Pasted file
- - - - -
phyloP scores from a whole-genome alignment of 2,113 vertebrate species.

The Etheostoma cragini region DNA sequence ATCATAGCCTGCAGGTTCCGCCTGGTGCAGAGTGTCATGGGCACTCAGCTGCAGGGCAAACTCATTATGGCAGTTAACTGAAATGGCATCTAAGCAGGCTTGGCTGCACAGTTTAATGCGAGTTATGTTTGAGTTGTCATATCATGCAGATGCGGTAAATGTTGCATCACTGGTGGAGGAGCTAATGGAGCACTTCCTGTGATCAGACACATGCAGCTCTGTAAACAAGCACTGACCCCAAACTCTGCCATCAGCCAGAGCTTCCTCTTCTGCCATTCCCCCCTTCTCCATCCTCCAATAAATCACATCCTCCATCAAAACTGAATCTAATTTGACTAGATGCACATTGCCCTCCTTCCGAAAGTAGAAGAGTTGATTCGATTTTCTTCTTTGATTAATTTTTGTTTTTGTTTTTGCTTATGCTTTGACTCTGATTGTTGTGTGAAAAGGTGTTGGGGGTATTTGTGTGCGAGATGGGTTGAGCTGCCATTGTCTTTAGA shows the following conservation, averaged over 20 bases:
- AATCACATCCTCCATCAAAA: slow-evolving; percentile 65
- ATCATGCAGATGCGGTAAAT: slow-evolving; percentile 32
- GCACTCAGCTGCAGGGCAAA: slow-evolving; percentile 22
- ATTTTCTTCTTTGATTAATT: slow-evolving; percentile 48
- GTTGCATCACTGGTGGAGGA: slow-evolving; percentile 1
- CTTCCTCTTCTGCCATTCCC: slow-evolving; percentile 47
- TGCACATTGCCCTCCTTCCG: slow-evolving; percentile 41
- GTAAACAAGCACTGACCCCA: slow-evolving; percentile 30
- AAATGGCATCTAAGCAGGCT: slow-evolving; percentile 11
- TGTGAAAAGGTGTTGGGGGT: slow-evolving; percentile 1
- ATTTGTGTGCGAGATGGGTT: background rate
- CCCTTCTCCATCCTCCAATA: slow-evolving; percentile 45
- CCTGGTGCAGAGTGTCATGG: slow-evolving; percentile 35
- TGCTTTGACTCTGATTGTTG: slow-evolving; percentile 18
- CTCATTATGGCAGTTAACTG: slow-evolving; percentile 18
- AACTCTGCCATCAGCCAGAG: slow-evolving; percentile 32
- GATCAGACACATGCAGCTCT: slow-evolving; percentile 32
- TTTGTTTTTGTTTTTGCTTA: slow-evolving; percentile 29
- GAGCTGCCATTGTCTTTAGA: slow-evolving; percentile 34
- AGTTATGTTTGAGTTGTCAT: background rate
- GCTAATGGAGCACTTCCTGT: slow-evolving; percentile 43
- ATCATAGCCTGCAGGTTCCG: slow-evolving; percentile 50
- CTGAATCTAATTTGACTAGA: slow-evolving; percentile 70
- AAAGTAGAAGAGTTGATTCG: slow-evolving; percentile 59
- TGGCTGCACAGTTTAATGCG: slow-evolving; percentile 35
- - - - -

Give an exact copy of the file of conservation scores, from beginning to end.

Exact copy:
phyloP scores from a whole-genome alignment of 2,113 vertebrate species.

The Etheostoma cragini region DNA sequence ATCATAGCCTGCAGGTTCCGCCTGGTGCAGAGTGTCATGGGCACTCAGCTGCAGGGCAAACTCATTATGGCAGTTAACTGAAATGGCATCTAAGCAGGCTTGGCTGCACAGTTTAATGCGAGTTATGTTTGAGTTGTCATATCATGCAGATGCGGTAAATGTTGCATCACTGGTGGAGGAGCTAATGGAGCACTTCCTGTGATCAGACACATGCAGCTCTGTAAACAAGCACTGACCCCAAACTCTGCCATCAGCCAGAGCTTCCTCTTCTGCCATTCCCCCCTTCTCCATCCTCCAATAAATCACATCCTCCATCAAAACTGAATCTAATTTGACTAGATGCACATTGCCCTCCTTCCGAAAGTAGAAGAGTTGATTCGATTTTCTTCTTTGATTAATTTTTGTTTTTGTTTTTGCTTATGCTTTGACTCTGATTGTTGTGTGAAAAGGTGTTGGGGGTATTTGTGTGCGAGATGGGTTGAGCTGCCATTGTCTTTAGA shows the following conservation, averaged over 20 bases:
- AATCACATCCTCCATCAAAA: slow-evolving; percentile 65
- ATCATGCAGATGCGGTAAAT: slow-evolving; percentile 32
- GCACTCAGCTGCAGGGCAAA: slow-evolving; percentile 22
- ATTTTCTTCTTTGATTAATT: slow-evolving; percentile 48
- GTTGCATCACTGGTGGAGGA: slow-evolving; percentile 1
- CTTCCTCTTCTGCCATTCCC: slow-evolving; percentile 47
- TGCACATTGCCCTCCTTCCG: slow-evolving; percentile 41
- GTAAACAAGCACTGACCCCA: slow-evolving; percentile 30
- AAATGGCATCTAAGCAGGCT: slow-evolving; percentile 11
- TGTGAAAAGGTGTTGGGGGT: slow-evolving; percentile 1
- ATTTGTGTGCGAGATGGGTT: background rate
- CCCTTCTCCATCCTCCAATA: slow-evolving; percentile 45
- CCTGGTGCAGAGTGTCATGG: slow-evolving; percentile 35
- TGCTTTGACTCTGATTGTTG: slow-evolving; percentile 18
- CTCATTATGGCAGTTAACTG: slow-evolving; percentile 18
- AACTCTGCCATCAGCCAGAG: slow-evolving; percentile 32
- GATCAGACACATGCAGCTCT: slow-evolving; percentile 32
- TTTGTTTTTGTTTTTGCTTA: slow-evolving; percentile 29
- GAGCTGCCATTGTCTTTAGA: slow-evolving; percentile 34
- AGTTATGTTTGAGTTGTCAT: background rate
- GCTAATGGAGCACTTCCTGT: slow-evolving; percentile 43
- ATCATAGCCTGCAGGTTCCG: slow-evolving; percentile 50
- CTGAATCTAATTTGACTAGA: slow-evolving; percentile 70
- AAAGTAGAAGAGTTGATTCG: slow-evolving; percentile 59
- TGGCTGCACAGTTTAATGCG: slow-evolving; percentile 35